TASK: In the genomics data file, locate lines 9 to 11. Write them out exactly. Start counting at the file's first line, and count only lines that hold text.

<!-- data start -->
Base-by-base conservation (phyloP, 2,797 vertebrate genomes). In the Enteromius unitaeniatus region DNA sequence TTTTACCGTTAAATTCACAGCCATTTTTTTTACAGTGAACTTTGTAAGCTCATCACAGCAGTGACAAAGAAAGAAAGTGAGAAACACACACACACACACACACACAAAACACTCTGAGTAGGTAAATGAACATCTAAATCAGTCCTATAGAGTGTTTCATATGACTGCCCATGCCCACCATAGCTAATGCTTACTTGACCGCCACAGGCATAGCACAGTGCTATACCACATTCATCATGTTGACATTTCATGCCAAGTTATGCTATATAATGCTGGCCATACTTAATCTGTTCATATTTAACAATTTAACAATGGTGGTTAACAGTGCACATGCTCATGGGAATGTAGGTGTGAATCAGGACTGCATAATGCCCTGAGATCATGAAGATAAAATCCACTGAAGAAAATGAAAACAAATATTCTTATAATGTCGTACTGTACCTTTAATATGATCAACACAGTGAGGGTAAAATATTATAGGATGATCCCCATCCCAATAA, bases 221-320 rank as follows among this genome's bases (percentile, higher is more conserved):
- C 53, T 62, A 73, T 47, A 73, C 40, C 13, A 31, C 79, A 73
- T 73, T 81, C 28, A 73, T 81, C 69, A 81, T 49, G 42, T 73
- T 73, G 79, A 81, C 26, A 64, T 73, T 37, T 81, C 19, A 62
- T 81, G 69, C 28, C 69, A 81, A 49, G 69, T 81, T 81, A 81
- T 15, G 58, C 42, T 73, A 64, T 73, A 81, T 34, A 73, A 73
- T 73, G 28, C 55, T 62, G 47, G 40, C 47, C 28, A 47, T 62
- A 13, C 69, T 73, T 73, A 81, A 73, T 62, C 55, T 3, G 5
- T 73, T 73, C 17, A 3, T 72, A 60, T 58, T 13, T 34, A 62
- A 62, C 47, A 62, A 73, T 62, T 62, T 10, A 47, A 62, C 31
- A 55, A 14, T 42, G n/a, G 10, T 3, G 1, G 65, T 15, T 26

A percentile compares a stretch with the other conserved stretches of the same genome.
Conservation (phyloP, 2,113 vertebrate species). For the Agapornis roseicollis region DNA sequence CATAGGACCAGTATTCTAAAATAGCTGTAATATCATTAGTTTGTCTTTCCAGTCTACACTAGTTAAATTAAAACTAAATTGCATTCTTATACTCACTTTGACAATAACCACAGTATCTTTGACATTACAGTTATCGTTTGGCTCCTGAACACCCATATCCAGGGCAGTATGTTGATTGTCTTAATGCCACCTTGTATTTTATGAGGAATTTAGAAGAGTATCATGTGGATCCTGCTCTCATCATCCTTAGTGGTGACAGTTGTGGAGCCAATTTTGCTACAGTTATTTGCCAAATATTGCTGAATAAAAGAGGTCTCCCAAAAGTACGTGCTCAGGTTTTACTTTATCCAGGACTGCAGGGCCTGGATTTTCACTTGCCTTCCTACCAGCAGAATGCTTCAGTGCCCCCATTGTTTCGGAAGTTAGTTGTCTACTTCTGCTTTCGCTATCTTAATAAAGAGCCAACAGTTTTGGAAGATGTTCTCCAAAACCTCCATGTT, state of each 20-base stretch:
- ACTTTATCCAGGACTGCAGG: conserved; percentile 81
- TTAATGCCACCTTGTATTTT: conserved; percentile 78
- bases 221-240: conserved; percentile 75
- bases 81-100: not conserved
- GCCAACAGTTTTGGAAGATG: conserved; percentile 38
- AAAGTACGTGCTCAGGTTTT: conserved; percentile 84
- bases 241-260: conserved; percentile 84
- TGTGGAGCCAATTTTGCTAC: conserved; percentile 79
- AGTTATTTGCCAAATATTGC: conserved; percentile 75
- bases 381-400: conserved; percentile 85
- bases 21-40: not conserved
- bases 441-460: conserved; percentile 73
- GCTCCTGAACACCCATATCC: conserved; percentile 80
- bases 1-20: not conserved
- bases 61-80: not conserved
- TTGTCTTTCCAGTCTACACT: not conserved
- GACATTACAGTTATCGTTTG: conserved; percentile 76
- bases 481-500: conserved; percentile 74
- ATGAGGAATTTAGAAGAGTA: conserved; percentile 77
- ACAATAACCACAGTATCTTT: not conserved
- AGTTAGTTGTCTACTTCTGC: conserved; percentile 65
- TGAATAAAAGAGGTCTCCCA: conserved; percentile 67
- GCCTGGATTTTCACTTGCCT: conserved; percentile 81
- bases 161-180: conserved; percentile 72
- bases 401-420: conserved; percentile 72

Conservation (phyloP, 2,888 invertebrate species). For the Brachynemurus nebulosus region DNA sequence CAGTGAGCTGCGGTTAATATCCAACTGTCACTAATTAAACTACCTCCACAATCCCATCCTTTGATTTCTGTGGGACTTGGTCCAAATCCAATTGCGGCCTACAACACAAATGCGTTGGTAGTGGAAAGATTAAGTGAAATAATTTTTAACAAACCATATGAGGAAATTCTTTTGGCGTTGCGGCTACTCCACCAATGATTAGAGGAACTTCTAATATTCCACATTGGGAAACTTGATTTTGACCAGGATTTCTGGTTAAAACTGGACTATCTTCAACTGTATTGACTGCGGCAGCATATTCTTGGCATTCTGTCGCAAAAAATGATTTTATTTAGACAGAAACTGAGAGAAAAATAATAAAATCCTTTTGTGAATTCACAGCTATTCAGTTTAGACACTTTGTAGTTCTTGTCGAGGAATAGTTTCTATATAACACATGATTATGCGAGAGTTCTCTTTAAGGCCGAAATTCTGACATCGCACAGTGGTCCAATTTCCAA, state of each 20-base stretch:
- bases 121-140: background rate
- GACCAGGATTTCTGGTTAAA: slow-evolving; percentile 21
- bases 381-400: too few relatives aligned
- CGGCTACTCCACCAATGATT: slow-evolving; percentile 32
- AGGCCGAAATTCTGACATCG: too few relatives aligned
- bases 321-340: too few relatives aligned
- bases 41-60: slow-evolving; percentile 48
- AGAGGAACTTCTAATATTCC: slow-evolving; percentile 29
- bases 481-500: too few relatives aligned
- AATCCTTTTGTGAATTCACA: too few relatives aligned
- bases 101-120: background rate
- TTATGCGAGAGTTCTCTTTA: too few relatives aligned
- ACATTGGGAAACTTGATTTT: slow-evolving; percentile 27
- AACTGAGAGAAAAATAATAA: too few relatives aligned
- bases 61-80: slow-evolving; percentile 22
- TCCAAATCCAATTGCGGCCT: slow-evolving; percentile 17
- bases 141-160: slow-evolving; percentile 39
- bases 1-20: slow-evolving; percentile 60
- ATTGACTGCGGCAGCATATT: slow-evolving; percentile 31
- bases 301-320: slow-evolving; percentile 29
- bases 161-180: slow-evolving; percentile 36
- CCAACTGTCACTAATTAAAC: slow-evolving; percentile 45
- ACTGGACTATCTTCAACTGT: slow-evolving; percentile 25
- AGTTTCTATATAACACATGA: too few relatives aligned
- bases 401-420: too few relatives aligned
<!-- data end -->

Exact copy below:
- T 73, T 73, C 17, A 3, T 72, A 60, T 58, T 13, T 34, A 62
- A 62, C 47, A 62, A 73, T 62, T 62, T 10, A 47, A 62, C 31
- A 55, A 14, T 42, G n/a, G 10, T 3, G 1, G 65, T 15, T 26